Psilocybin, a known psychedelic, is a compound found in mushrooms. While studies in the past have sought to determine the effects of psilocybin in treating depression and anxiety, new studies have started to resurge. A recent study found that psilocybin was successful in improving mood and decreasing depression symptoms (4). Though the findings are preliminary, the compound has proven thus far to offer fast and long-term treatment for those with depression.

Research demonstrates that relief lasted up to five weeks after two doses of psilocybin (5). Separate studies show that a single dose of psilocybin can lift anxiety and depression in cancer patients. In contrast, many depressed patients need to take antidepressants every day and/or attend therapy every week to get similar benefits. These forms of treatment can also continue for years.

5. Mood-Enhancing Supplements

There are a variety of supplements that have proven to be effective in enhancing mood. Common supplements include St. John’s Wort, SAMe, 5-HTP, Fish oil, and L-Theanine. But, before taking supplements, it’s important to be aware of the potential side effects. For example, St. John’s Wort may decrease the effectiveness of birth control pills. An incorrect dosage of 5-HTP can cause digestive issues, sleepiness, and anxiety. Be sure to clear any mood-enhancing supplements with your doctor to ensure they won’t interfere or negatively interact with any existing treatments.

Aromatherapy, essential oils, and teas  can also help relieve mild depression. Lavender has been found to enhance relaxation and possibly help relieve anxiety and depression.

6. Video Games

These days video games have proven to be for more than just entertainment. In fact, a study conducted by UC San Francisco And University of Washington found that a specially designed video game improved depression symptoms in older adults. The game targets underlying cognitive control problems that are found in late-life depression sufferers. The study determined that as cognitive function improves, mood improves as well. In turn, depression symptoms decrease or are eliminated altogether.

7. Light Therapy

A lack of Vitamin D has been linked to depression and seasonal affective disorder (7). This condition often sets in during the dark and short winter days. Light therapy involves sitting near a brightly lit box that replicates natural sunlight. Treatment starts with daily 15 minute sessions which can be increased to two hour sessions. While light therapy doesn’t cure the root cause of depression, it can help with easing symptoms.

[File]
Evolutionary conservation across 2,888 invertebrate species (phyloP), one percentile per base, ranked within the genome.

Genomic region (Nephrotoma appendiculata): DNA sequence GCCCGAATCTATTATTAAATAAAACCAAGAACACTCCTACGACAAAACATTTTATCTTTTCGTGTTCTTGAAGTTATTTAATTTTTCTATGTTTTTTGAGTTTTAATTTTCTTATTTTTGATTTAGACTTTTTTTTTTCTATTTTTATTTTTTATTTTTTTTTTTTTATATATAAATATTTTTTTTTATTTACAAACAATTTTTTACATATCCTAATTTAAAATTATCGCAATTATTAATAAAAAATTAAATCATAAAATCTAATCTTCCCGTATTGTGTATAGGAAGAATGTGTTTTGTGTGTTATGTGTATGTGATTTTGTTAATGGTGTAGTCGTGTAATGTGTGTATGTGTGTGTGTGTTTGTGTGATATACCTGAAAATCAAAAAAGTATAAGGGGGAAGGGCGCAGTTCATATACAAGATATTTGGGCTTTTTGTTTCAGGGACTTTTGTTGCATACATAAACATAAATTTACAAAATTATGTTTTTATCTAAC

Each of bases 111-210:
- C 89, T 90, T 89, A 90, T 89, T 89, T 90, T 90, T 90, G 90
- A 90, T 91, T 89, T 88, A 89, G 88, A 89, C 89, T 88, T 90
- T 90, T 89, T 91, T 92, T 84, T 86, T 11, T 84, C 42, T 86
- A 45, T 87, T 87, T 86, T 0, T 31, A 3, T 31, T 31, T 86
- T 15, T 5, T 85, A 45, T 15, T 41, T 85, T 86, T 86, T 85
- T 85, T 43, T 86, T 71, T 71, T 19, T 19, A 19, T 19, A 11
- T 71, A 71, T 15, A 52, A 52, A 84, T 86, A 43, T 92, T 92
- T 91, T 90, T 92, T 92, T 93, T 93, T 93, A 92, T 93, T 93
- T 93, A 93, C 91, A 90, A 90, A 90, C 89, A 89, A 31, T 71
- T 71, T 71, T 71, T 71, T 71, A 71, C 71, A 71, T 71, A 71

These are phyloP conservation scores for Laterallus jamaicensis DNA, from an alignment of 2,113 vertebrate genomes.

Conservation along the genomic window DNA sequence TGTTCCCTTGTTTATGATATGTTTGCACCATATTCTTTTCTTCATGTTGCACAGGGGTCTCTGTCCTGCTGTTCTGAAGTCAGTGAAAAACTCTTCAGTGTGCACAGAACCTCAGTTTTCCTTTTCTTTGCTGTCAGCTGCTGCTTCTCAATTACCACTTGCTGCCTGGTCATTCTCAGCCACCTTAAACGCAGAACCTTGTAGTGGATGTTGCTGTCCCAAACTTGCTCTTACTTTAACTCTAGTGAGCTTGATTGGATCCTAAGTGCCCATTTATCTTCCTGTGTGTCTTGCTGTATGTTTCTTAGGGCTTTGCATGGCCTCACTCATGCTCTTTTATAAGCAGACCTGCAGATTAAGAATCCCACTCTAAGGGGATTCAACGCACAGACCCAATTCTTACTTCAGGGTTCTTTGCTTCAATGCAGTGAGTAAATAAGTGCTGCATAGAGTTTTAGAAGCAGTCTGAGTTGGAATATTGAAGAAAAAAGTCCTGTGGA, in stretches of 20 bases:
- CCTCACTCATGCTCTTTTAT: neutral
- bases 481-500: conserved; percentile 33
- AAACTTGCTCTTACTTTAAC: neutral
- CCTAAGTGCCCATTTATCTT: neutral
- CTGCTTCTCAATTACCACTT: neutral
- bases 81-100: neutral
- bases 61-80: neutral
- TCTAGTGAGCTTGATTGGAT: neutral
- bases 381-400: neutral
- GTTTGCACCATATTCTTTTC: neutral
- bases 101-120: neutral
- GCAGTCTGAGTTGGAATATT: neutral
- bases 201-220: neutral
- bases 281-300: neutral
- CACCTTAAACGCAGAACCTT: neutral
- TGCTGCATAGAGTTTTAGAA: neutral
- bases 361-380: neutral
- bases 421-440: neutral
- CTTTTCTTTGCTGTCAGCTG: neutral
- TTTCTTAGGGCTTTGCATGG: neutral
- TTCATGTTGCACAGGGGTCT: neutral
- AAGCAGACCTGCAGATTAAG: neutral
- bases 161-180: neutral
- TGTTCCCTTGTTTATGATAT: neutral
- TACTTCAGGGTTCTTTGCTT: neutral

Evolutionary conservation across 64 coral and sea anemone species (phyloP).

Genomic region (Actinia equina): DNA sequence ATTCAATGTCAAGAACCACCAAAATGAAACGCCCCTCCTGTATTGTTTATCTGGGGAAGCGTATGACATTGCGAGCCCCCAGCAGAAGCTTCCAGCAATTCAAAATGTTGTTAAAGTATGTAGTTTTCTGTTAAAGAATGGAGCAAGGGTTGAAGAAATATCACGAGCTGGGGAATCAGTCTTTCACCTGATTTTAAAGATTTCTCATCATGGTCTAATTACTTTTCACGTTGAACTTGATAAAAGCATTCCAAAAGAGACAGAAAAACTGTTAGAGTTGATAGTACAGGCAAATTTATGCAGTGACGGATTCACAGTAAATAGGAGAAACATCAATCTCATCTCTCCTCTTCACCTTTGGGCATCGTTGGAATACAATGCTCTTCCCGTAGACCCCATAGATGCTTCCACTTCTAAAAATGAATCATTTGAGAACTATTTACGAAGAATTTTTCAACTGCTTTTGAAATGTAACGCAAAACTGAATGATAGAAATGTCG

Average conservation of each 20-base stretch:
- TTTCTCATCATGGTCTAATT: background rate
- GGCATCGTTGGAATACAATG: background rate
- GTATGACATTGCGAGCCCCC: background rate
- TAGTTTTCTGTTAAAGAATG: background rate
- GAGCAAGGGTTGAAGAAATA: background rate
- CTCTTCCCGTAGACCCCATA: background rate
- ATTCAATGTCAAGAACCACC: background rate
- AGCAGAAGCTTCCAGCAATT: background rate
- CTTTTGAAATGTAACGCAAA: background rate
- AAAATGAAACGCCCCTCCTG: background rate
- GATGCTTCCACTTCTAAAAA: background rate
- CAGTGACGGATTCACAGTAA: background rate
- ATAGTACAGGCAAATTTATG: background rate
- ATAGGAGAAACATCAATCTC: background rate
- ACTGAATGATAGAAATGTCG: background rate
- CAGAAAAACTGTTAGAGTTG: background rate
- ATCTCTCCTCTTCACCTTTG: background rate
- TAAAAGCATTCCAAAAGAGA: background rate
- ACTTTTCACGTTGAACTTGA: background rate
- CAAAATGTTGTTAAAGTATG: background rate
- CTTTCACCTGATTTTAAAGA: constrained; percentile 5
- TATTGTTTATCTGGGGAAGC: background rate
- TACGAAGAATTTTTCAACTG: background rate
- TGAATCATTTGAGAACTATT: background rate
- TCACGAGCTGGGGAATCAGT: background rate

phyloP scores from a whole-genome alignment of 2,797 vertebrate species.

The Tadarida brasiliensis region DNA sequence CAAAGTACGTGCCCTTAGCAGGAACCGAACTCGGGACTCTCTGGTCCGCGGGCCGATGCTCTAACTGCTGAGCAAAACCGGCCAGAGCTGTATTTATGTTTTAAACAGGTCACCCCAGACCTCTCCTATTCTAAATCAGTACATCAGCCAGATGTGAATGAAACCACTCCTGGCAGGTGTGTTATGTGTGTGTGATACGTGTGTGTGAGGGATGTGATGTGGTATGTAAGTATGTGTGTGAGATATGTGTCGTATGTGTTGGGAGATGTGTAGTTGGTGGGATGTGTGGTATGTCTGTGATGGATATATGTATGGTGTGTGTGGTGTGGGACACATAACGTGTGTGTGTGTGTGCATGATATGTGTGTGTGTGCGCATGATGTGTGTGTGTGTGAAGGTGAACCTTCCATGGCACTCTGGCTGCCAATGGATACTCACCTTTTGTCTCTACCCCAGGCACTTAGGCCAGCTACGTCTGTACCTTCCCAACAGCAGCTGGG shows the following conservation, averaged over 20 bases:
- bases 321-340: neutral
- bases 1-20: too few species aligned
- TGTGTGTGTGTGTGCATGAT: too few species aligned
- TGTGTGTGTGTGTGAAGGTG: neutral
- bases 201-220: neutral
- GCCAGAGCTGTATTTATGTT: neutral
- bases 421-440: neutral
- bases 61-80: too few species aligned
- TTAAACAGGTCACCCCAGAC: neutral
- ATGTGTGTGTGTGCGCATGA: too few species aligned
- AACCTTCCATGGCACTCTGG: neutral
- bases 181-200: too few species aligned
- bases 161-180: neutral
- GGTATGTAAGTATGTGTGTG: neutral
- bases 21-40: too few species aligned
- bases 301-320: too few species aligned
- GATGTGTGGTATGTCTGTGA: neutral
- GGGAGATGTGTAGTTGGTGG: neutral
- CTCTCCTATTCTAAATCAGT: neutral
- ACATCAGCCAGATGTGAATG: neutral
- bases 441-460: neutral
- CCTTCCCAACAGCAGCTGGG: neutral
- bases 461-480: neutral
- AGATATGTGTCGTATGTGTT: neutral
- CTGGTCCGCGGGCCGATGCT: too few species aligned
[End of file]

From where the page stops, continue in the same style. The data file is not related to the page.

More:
“Vitamin D deficiency is very common and ongoing research has shown its impact on physical and mental well-being,” says Dr. Michael Holick, professor of medicine, physiology and biophysics at Boston University School of Medicine. “Vitamin D influences many cellular functions in the body through its anti-inflammatory and neuroprotective properties.”

8. Exercise

Exercise is good for more than just physical health. In fact, it’s also been praised for its ability to boost and stabilize mood. Intensive exercise causes the brain to release serotonin and other feel-good chemicals. Regularly daily exercise can reduce anxiety and improve mood (8). While physical activity won’t cure depression, it’s proven to be helpful in minimizing the symptoms.

Conclusion

No two patients are the same, especially when it comes to treating depression. If you’re interested in trying non-medication treatments for depression, keep these 8 options in mind. Of course, be sure to clear any treatments with your health care providerdoctor before proceeding.

(1) Antidepressant prescribing increases by 35% in six years

(2) How Does TMS Work?

(3) Electroconvulsive therapy (ECT)

(4) Psilocybin-Induced Decrease in Amygdala Reactivity Correlates with Enhanced Positive Mood in Healthy Volunteers

(5) Magic mushrooms may ‘reset’ the brains of depressed patients

(6) Improving late life depression and cognitive control through the use of therapeutic video game technology: A proof-of-concept randomized trial

(7) Vitamin D and Depression: Where is all the Sunshine?

(8) Depression and anxiety: Exercise eases symptoms

by Craig Gustafson